Virtues: Pawnee Buttes western sandcherry offers a unique growth habit, growing as a low, wide shrub that serves as a groundcover. It is highly ornamental with its heavy spring flowering and its bright fall foliage. Western sandcherry produces fruit that is edible to humans and valuable to wildlife. Pawnee Buttes was named Shrub of the Year in 2017 by the Nebraska Statewide Arboretum.
Common name: Pawnee Buttes western sandcherry
Botanical name: Prunus besseyi Pawnee Buttes or ‘PO11S’
Exposure: Full sun.
Season: Spring for flowers; fall for bright foliage.
Flowers/fruit: Fragrant white flowers appear in profusion in late spring. These give way to dark cherries that are sour in flavor. They can be used in pies and jellies or left on the shrub for birds and other wildlife.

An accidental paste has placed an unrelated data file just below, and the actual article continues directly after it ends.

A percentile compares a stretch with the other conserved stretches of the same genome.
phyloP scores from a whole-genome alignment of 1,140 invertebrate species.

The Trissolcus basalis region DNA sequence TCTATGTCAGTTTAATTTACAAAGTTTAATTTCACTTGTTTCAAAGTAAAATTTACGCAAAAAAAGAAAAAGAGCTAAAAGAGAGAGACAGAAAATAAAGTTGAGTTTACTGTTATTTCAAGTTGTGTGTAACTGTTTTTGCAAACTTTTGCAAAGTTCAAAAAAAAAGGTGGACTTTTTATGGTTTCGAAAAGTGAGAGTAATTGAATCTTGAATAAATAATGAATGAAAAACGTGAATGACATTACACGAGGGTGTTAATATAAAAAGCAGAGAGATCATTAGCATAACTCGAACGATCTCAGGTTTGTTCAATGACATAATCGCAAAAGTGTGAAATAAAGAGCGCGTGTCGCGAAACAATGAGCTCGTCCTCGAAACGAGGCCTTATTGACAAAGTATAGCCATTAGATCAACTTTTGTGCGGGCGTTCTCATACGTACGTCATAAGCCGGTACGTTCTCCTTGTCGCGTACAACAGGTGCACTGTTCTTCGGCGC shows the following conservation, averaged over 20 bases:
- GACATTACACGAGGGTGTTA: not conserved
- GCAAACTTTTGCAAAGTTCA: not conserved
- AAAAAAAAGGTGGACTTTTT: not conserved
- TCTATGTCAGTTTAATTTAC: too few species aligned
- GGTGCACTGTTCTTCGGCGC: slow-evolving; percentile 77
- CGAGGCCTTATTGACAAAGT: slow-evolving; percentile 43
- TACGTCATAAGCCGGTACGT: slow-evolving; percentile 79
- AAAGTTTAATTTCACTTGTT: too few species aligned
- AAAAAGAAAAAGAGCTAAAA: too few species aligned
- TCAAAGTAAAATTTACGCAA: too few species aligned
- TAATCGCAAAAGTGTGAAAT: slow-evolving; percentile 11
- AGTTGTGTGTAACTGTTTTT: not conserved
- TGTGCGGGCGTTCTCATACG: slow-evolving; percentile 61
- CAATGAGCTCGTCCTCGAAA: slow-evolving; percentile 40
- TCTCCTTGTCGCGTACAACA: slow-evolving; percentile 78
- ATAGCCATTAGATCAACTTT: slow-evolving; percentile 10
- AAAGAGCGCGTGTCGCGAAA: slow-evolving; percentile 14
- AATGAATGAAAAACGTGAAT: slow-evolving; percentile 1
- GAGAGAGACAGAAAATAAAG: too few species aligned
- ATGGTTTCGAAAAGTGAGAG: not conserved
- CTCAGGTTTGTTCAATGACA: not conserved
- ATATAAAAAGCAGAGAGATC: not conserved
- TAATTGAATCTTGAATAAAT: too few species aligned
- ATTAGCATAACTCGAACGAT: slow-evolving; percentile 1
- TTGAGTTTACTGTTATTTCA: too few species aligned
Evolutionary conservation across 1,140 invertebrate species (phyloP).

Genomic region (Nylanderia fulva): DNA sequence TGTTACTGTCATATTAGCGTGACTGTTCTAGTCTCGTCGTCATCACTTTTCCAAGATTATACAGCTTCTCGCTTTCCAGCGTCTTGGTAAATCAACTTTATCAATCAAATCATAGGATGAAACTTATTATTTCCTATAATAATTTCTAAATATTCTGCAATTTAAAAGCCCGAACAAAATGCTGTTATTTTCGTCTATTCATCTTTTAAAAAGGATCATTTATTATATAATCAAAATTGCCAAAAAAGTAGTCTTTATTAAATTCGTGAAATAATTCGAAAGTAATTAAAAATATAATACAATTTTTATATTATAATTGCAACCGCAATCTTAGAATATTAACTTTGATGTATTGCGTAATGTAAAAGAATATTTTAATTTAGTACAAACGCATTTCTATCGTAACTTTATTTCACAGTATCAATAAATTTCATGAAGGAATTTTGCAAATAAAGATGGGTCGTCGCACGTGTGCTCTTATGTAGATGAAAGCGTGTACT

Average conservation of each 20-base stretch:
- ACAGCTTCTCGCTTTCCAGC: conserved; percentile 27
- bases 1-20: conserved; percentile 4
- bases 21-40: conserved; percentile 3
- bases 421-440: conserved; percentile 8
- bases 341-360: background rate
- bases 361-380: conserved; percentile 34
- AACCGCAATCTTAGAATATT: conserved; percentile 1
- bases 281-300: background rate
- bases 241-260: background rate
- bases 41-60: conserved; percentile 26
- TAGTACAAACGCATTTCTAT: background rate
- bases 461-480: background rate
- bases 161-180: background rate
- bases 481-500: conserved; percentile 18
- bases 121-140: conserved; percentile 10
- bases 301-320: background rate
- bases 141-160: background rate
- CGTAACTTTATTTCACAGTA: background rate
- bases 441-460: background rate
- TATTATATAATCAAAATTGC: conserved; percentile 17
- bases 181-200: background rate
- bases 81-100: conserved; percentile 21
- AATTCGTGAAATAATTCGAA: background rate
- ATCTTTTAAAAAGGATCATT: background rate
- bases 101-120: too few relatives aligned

Foliage: The leaves are very glossy. In spring and summer they are silvery green. They turn mahogany red in the fall before dropping away.
Habit: This is a low, shrubby deciduous groundcover growing 12 to 18 inches high and 4 to 6 feet wide.
Origins: This unique selection of sandcherry was discovered in Colorado’s Pawnee Buttes, a stark but beautiful place with extreme growing conditions. It was introduced to the market in 2000 by Plant Select.
How to grow western sandcherry: Site it in full sun and lean soils with excellent drainage. Pawnee Buttes sandcherry is extremely drought tolerant once it is established. USDA Zones 4–8.
Image courtesy of the Nebraska Statewide Arboretum.